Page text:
The usual position of Reformed theology, however, is that in justification God indeed removes the guilt, but not the culpability of sin, that is, He removes the sinner’s just amenability to punishment, but not the inherent guiltiness of whatever sins he may continue to perform. The latter remains and therefore always produces in believers a feeling of guilt, of separation from God, of sorrow, of repentance, and so on. Hence they feel the need of confessing their sins, even the sins of their youth, Ps. 25:7; 51:5–9. The believer who is really conscious of his sin feels within him an urge to confess it and to seek the comforting assurance of forgiveness. Moreover, such confession and prayer is not only a subjectively felt need, but also an objective necessity. Justification is essentially an objective declaration respecting the sinner in the tribunal of God, but it is not merely that; it is also an actus transiens [an actuality or reality that crosses over to us, DSM], passing into the consciousness of the believer. The divine sentence of acquittal [i.e., forgiveness, DSM] is brought home to the sinner and awakens the joyous consciousness of the forgiveness of sins and of favor with God. Now this consciousness of pardon and of a renewed filial relationship is often disturbed and obscured by sin, and is again quickened and strengthened by confession and prayer, and by a renewed exercise of faith.

In all candor, I admit that the judicious Hermann Bavinck (1854–1921) seems out of step with the best of the Reformed tradition, because he denies that God actually forgives us after conversion (Reformed Dogmatics IV.224) by appealing to the permanency of our justification. But as we have seen, these two things (repeated actual forgiveness and permanent justification) are not considered incompatible by the other Reformed and Puritan theologians we have cited. C. H. Spurgeon (1834–1892), too, seems of the same mind as Bavinck (e.g., “The Glories of Forgiving Grace,” MTP #1555). That these worthies grapple with this subject and do not exactly see everything in just the same way should humble us deeply, and guard us against pontification on the fringes. Some things we know for sure because of plain biblical statements; other things are not so clear even to godly and discerning spirits.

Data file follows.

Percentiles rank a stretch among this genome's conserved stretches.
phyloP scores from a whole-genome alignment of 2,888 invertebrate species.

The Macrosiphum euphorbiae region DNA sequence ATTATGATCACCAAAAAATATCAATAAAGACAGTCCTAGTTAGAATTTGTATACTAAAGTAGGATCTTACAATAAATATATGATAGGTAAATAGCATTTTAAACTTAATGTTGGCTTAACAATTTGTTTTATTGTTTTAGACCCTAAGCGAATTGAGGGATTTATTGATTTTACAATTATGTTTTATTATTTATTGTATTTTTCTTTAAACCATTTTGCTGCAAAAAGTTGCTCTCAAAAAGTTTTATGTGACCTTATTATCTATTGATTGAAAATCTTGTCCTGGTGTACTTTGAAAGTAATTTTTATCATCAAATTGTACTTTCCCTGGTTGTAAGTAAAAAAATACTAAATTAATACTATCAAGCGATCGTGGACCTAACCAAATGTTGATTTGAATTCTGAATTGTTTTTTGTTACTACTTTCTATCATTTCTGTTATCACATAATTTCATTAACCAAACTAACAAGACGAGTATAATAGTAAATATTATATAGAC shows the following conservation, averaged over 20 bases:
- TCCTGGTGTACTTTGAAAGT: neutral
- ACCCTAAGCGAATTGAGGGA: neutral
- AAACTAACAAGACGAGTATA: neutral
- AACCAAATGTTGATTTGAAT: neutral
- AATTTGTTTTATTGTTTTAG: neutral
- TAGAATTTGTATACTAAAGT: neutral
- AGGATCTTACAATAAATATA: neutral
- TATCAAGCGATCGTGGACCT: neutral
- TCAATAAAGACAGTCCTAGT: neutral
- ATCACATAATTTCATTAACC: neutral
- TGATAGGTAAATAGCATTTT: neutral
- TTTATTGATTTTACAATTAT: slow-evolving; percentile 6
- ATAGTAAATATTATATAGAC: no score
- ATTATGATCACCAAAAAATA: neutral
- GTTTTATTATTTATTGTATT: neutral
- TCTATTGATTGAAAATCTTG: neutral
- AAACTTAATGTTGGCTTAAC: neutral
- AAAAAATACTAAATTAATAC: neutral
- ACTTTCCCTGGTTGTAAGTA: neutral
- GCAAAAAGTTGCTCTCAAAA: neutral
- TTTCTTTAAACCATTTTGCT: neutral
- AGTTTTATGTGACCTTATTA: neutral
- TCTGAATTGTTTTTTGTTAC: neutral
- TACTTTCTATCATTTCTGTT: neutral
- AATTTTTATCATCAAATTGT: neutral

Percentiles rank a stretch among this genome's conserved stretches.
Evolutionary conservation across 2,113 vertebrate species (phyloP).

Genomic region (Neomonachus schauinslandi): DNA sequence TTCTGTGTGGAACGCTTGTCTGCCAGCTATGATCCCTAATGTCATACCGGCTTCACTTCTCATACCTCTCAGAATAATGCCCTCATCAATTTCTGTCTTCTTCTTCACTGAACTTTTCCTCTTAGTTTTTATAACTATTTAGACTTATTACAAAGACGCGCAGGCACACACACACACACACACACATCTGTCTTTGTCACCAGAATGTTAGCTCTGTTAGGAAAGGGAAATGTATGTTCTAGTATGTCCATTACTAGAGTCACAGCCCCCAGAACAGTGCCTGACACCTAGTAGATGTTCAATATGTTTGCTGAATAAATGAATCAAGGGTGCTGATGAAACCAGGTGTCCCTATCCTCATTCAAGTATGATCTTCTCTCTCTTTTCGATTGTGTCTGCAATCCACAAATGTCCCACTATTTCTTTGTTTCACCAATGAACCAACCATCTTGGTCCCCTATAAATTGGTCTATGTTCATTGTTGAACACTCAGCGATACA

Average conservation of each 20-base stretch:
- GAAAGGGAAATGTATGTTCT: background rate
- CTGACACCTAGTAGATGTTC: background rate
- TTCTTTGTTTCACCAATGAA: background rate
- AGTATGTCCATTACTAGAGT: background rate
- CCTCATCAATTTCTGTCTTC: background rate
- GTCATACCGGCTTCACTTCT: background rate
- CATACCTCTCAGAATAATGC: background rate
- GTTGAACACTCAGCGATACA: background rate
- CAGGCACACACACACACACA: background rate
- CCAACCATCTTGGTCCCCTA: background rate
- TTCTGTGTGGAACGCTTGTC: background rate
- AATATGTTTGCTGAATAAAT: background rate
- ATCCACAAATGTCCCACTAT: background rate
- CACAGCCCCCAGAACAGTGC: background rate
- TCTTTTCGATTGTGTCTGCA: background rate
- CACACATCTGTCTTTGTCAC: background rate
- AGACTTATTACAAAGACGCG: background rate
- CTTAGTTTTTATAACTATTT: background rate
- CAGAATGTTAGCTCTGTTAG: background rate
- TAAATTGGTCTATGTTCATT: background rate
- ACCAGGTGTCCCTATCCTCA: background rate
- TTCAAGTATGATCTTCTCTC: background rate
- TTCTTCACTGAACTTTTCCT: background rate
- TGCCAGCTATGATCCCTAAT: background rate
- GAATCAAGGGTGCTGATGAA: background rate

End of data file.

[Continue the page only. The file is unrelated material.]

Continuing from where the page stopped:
Applying this theology, let us rejoice in our once-for-all justification in Christ by faith alone, and apply to God every day for the actual forgiveness of our sins on the basis of Christ crucified, not our repentance or faith. Ω

Preaching as a Means of Grace

In Reformed Baptist Fellowship on April 16, 2016 at 5:04 pm

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Preaching involves teaching, but it is much more. It is often assumed that our job is to teach the gospel as information and then the Holy Spirit does something else within the hearer, apart from this human task. According to this view, it is when the hearer does something with the information or exhortation that he or she is born again. Yet this misses the wonderful truth that the ordinary manner in which the Spirit works savingly in our hearts is through the preaching of the gospel, not by doing something apart from it. The secret working of the Spirit is not separated from the publicly audible proclamation of Christ. In preaching, Christ proclaims himself and the Spirit brings about the new birth when and where he chooses. – Horton, Michael. Pilgrim Theology: Core Doctrines for Christian Disciples. Grand Rapids, MI: Zondervan, 2012.